Natural Remedies for Diabetes
Side Effects and Possible Risks With Omega-3 Fatty Acids
Omega-3s appear to be safe for most adults at low to moderate doses. There have been some safety questions raised about fish oil supplements because certain species of fish can be contaminated with substances from the environment, such as:
- PCBs (polychlorinated biphenyls).
Fish oil is on the list of food substances that the U.S. Food and Drug Administration (FDA) considers to be "generally recognized as safe." How well a product is prepared is another factor for consumers to consider.
Women who are pregnant or breastfeeding should not take fish oil supplements. Fish oil in high doses can possibly interact with, and affect the action of, certain medications, including blood-thinning drugs and drugs for high blood pressure.
Potential side effects of fish oil include:
- A fishy aftertaste
- Stomach disturbances
The following points are important to keep in mind if you are considering natural diabetes remedies:
- People with diabetes need to be under the care of a physician (or other healthcare provider) who will help them learn to manage their condition and monitor their efforts to control it. Dietitians and diabetes educators help people learn and use the skills needed for managing diabetes on a daily basis. In addition, many people with the condition need to be under the care of one or more specialists, such as an endocrinologist, an ophthalmologist, and/or a podiatrist.
- There is limited scientific evidence on the effectiveness of these natural remedies. The evidence that is available is not sufficiently strong to prove that any of the six remedies discussed in this article have benefits for type 2 diabetes or its complications. A possible exception may be the use of omega-3 fatty acids to lower triglyceride levels.
- It is important to not replace scientifically proven diabetes treatments with natural remedies for diabetes that are unproven. The consequences of not following one's prescribed medical regimen for diabetes can be serious -- even life-threatening.
- To ensure a safe and coordinated course of care, people should inform their healthcare providers about any natural or alternative treatment options they are currently using or considering. Prescribed medicines for diabetes and all other major health conditions may need to be adjusted if a person is also using natural remedies. Pharmacists can be another helpful source of information about dietary supplements.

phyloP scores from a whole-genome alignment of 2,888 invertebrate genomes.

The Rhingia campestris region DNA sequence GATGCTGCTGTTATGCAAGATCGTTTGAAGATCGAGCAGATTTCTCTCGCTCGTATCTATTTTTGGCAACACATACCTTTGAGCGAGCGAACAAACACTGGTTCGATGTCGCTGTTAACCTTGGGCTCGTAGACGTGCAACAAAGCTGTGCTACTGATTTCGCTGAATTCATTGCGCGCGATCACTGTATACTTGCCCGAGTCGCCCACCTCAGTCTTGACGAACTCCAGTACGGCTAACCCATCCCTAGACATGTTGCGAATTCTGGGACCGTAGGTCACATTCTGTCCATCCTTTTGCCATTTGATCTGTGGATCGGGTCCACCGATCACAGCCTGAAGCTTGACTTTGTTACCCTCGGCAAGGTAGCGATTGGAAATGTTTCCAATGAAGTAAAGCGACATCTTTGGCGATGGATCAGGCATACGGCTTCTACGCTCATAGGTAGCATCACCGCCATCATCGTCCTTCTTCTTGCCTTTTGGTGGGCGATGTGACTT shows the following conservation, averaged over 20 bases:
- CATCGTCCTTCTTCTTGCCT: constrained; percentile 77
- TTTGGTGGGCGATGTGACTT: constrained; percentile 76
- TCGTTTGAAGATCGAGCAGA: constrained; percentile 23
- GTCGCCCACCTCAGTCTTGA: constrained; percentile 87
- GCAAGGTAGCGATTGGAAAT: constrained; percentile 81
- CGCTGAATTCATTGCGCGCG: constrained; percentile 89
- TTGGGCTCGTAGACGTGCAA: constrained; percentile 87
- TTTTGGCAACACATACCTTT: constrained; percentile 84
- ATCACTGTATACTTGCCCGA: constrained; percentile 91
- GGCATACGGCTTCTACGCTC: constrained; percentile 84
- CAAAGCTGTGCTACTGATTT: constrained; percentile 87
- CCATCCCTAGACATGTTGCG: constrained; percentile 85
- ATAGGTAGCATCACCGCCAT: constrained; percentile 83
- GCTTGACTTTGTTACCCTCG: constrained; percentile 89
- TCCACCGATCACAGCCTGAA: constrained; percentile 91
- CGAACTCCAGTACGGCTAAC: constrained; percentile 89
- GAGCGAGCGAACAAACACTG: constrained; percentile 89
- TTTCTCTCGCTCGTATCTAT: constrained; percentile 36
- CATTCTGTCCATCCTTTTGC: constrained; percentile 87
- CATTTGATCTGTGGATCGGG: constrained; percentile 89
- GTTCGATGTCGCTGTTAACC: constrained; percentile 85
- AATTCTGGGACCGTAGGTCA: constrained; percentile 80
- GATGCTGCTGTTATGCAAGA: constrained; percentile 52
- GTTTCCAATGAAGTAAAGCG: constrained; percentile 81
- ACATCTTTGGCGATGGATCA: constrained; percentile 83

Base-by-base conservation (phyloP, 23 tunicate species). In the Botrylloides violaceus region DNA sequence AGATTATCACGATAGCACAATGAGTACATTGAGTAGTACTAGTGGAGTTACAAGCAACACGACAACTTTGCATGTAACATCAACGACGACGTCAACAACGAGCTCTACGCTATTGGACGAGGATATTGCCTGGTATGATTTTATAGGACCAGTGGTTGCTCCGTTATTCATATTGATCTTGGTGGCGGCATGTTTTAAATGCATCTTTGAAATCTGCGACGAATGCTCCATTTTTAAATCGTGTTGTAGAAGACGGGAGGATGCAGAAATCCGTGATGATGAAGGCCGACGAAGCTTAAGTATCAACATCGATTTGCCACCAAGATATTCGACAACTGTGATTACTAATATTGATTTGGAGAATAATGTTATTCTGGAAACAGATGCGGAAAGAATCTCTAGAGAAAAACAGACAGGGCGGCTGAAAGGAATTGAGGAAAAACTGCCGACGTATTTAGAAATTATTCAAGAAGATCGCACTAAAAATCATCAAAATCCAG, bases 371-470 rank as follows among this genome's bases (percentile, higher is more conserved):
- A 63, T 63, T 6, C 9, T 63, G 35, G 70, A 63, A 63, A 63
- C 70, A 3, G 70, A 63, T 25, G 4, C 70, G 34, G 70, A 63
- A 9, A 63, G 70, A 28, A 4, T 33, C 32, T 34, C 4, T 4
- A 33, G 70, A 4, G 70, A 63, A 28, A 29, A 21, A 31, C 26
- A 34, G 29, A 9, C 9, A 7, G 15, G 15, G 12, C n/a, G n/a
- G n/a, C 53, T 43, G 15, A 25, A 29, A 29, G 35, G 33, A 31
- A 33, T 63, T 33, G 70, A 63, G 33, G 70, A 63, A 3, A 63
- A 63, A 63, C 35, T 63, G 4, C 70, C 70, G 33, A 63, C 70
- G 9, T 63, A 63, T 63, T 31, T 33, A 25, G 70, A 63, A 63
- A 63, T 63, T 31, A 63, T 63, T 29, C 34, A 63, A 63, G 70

- If someone decides to use natural diabetes remedies, they should know that what they see on the label may not accurately reflect what is in the bottle. Some herbal supplements, for example, have been found to be contaminated; some tests of dietary supplements have found that the contents did not match the labeled dose on the bottle.
- Women who are pregnant or nursing, or people who are thinking of using natural remedies to treat a child, should use extra caution and be sure to consult their healthcare provider first.
- If people with diabetes decide to use a supplement and notice any unusual effects, they should stop using these immediately and contact their healthcare provider.
- The six natural remedies for diabetes reviewed in this article appear to be generally safe at low to moderate doses. However, each can interact with various prescription medications, affecting their action. People with type 2 diabetes need to know about these risks and discuss them with their healthcare provider. Prescribed medicines may need to be adjusted if a person is also using alternative treatments for diabetes.